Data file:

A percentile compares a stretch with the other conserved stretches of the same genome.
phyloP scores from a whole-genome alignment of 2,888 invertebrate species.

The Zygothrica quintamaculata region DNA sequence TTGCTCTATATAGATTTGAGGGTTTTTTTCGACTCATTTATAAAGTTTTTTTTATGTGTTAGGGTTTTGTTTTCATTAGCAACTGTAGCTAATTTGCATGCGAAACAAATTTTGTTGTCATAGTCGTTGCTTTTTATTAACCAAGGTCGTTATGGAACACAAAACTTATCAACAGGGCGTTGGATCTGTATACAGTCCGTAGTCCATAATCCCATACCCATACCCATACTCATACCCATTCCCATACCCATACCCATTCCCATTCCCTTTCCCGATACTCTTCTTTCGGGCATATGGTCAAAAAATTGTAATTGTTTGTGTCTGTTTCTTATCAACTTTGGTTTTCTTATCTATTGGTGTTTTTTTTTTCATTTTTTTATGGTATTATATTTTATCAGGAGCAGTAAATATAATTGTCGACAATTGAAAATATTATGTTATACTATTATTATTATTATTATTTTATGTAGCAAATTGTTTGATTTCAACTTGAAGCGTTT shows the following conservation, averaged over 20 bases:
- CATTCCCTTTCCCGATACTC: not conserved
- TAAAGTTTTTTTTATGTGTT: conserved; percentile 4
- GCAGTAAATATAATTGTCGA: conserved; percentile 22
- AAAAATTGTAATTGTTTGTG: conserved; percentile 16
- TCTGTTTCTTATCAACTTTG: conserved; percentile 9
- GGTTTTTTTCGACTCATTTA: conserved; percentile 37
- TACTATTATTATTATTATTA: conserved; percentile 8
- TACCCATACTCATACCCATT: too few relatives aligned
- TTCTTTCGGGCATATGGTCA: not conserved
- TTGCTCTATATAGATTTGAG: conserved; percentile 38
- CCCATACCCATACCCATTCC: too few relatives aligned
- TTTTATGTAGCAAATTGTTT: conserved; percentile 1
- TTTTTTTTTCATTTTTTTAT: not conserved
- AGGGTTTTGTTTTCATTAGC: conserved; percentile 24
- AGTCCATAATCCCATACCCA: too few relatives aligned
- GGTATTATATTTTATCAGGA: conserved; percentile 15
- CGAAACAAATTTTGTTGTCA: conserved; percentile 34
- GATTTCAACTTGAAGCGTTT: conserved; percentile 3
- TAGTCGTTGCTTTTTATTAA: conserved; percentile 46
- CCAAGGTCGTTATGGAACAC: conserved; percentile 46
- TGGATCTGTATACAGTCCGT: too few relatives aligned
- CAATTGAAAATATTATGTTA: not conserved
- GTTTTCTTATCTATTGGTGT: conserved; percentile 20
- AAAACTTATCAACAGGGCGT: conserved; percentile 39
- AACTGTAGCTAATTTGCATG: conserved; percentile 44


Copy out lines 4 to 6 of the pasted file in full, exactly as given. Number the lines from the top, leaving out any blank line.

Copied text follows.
- CATTCCCTTTCCCGATACTC: not conserved
- TAAAGTTTTTTTTATGTGTT: conserved; percentile 4
- GCAGTAAATATAATTGTCGA: conserved; percentile 22